12. OK best to get all the dramas over in one outing, cant help with the bulbs sorry
  13. If I can make a small sidestep here - my Maxwell Vac tank has vacuum drawn from the oil pump, the advantage there is that if you run out of oil you will also run out of fuel, also it doesnt matter how many hills you climb or how wide open the throttle is the vacuum supply is always there. Forward thinking ? chris h
  14. So you have the link fitted between the throttle shaft and pump lever, when you open the throttle the pump lever is drawn down ? You have the spring fitted around the pump plunger shaft inside the carb so that it holds the plunger up when at rest ? You have the throttle/pump link in the hole furthest from the throttle shaft for longest stroke ? and when you open the throttle shaft there is no fuel squirting into the carb throat - have I got this right ?
  15. Did you put the 2 check balls back in the right place ? These allow fuel to be drawn into the accelerator pump on closing throttle and to be discharged on opening throttle Without them the accel.pump wont do its job, you could also have rolled the leather pump bucket when installing it I take it you cant see fuel being discharged into the carb throat when you operate the throttle linkage ?
  16. Great going - just remembered another trap, when you reassemble the apply links that go around the bands you will see a small approx.1 inch spacer which is part of the mechanism that puts pressure on the bands. I found this spacer wasnt exactly square - that is one side is slightly longer than the other, consequently when I came to slide the drums through the bands it woulndt go - took me ages to work out that turning the spacer 90 degrees eased the band apart so as the drum/s would slide into position thru the bands. Probably this wont make a lot of sense unless you have a trans dismantled in front of you, I might add that nowhere is this mentioned in the service manual. Just to finish I have run my trans on Dextron 111 trans fluid for over 15 years and have not encountered any problems. 313
  17. By all means have a go they are a very simple trans to work on and anybody with basic mechanical knowledge and a good service manual should be able to strip and repair. Just a warning when you remove the valve body assembly do it with the trans upside down, that is work at it from the pan side up, reason being there are a couple of little ball check valves in the body and they will drop out if you have it other way up, you need to remember where they go when reassembling so take a photo or make a sketch as it comes apart. Good luck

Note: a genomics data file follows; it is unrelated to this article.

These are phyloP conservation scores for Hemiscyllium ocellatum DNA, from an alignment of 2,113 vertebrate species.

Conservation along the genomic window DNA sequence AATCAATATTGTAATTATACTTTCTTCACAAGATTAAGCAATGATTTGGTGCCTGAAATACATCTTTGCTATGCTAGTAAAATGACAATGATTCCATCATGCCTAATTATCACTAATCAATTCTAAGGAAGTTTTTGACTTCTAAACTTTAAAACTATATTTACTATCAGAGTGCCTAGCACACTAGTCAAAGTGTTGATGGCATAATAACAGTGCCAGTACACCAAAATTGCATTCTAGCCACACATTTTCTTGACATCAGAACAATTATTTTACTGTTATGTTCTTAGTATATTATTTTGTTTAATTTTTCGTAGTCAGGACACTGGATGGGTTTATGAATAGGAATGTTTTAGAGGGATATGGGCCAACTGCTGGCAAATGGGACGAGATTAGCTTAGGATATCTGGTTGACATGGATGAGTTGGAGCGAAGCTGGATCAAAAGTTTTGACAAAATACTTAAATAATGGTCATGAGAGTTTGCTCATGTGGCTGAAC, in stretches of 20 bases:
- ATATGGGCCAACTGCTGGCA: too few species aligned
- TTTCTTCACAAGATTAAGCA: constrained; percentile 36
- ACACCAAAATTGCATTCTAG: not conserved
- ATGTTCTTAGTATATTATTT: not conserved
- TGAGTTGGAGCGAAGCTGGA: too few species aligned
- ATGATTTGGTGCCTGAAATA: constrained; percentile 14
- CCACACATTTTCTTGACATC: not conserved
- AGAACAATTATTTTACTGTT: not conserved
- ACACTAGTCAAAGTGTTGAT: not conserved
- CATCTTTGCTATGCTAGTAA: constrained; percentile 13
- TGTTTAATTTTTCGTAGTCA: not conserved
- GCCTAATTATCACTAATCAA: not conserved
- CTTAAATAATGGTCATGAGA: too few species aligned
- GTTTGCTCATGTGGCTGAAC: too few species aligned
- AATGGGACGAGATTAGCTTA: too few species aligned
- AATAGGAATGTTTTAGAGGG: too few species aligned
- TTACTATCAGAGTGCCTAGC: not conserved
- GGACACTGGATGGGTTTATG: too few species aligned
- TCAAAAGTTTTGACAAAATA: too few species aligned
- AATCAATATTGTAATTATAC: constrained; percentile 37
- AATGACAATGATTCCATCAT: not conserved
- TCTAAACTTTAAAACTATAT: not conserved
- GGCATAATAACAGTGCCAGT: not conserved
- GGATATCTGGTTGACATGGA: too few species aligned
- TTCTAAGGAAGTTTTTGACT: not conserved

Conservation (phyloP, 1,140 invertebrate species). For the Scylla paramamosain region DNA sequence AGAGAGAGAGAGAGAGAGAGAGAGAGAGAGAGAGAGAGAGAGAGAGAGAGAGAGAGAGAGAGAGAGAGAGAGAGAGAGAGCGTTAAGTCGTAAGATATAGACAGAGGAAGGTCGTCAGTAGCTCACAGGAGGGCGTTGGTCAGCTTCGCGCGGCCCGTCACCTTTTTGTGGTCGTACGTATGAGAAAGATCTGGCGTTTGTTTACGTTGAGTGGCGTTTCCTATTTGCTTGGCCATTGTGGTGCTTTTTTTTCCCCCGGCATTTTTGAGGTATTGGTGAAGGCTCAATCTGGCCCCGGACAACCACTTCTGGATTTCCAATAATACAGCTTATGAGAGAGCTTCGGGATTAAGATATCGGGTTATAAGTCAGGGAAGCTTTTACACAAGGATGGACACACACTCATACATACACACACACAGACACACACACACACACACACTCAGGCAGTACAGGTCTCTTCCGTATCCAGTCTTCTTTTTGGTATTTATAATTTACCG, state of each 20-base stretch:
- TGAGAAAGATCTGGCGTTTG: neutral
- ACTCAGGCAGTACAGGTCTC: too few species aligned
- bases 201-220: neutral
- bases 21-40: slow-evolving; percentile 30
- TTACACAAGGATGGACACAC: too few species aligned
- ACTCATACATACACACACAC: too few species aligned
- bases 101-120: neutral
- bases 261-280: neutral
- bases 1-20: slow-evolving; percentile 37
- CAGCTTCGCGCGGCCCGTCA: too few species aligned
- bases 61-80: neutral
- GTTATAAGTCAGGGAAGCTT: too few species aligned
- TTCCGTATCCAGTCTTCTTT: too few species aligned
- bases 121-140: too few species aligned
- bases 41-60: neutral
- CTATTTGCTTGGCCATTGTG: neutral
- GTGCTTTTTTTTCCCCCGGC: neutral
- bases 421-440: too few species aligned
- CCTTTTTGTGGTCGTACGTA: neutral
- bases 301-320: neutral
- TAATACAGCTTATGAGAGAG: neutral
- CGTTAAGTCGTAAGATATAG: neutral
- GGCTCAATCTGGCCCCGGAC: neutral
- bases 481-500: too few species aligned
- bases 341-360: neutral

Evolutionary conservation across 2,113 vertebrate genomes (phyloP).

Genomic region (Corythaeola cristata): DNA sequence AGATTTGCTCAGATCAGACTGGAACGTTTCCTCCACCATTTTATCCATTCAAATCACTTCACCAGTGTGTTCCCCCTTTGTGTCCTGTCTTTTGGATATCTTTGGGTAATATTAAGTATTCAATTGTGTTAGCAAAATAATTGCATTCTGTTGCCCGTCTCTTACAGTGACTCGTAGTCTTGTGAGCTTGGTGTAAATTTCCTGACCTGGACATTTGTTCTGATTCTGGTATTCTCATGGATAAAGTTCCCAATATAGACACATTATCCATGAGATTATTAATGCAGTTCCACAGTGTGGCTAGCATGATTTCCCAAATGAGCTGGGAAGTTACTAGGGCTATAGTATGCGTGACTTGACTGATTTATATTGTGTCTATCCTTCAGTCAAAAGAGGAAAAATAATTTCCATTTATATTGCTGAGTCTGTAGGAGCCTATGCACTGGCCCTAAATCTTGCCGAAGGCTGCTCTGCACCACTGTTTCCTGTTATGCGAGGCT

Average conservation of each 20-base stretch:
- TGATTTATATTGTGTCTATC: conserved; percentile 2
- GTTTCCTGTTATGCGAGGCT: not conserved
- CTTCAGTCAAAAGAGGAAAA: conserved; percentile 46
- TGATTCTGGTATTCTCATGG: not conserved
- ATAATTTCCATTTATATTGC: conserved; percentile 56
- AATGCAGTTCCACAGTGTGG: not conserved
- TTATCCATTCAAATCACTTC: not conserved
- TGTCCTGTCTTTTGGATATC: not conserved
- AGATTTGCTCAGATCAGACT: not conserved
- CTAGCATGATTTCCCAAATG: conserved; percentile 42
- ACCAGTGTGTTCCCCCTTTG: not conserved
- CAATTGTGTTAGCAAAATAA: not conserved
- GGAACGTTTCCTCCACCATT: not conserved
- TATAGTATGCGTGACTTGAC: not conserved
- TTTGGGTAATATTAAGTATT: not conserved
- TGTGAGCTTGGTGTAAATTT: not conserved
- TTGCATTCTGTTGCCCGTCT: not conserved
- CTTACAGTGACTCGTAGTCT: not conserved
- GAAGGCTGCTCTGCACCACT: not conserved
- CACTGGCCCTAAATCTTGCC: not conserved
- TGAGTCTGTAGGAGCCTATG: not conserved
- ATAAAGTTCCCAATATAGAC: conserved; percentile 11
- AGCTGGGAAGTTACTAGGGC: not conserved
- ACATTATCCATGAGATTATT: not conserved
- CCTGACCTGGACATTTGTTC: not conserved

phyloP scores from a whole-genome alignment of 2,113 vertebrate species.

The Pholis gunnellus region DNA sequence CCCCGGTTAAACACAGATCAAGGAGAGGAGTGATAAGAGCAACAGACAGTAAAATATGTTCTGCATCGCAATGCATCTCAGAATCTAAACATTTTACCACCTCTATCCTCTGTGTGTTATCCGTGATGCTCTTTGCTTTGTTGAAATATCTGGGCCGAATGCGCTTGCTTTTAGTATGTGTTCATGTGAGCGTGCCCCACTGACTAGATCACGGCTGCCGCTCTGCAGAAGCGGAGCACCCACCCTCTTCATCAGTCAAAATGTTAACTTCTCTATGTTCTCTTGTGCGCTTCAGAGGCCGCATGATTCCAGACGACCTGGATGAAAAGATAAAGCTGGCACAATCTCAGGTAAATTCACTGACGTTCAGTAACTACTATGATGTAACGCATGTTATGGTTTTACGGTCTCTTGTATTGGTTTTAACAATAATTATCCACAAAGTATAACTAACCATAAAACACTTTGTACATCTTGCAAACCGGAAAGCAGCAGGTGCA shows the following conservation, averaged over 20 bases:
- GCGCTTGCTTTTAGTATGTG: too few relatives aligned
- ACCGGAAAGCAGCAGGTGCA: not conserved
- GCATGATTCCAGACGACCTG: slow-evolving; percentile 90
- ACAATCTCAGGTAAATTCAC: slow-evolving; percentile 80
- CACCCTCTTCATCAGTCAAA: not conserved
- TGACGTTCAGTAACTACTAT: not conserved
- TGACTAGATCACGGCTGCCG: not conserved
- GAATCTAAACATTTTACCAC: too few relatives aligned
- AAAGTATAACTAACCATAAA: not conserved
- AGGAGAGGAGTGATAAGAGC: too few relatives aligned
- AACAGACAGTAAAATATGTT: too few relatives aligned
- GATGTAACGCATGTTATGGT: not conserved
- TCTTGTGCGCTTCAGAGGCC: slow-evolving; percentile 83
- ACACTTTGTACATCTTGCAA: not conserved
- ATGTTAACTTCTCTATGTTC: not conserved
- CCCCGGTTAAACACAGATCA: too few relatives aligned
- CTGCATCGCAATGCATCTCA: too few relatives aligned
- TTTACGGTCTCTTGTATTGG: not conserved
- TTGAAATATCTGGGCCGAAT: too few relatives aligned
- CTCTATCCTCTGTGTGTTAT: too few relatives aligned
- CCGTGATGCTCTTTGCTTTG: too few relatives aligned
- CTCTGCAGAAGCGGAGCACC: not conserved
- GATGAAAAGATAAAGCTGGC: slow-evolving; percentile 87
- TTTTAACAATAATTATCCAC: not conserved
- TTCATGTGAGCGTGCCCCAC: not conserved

18. Can anybody help with the Neutral start safety switch used in the Powerflite auto trans circa mid 50s. Installed in my 1957 Australian built Chrysler Royal, based on the 53-55 Plymouth but using some of the 55-56 running gear. I have tried Bernbaum and a few other places over there without success and cant find them down under. They are different to Torqueflite switch Any help appreciated hchris
  19. Can anybody help with the Neutral start safety switch used in the Powerflite auto trans circa mid 50s. Installed in my 1957 Australian built Chrysler Royal, based on the 53-55 Plymouth but using some of the 55-56 running gear. I have tried Bernbaum and a few other places over there without success and cant find them down under. They are different to Torqueflite switch Any help appreciated hchris
  20. Thanks Bill I have been trying to find the sales order for my car (without success) which I am sure stated it as 1957 delivery,therefore a 1958 engine would make this record somewhat dubious. However as the introduction of a V8 powered Royal was a rushed decision I would not put too much faith in the integrity of these records. Thanks Chris H
  21. OK thanks Rusty sounds like a bad case of swings and roundabouts Chris H
  22. Hi Bill-W just to add another dimension to the 313, we used this engine down here for the locally produced Chrysler Royal 1957 - 1959; 1960 saw the introduction of the 318. What info, if any, can you shed on this family group ? My 313 engine number starts with LV, another titbit is that the original hand book, supplied with the car, specified engine capacity as 303ci and then a correction to 313ci was pasted over the top of it. Many thanks - Chris H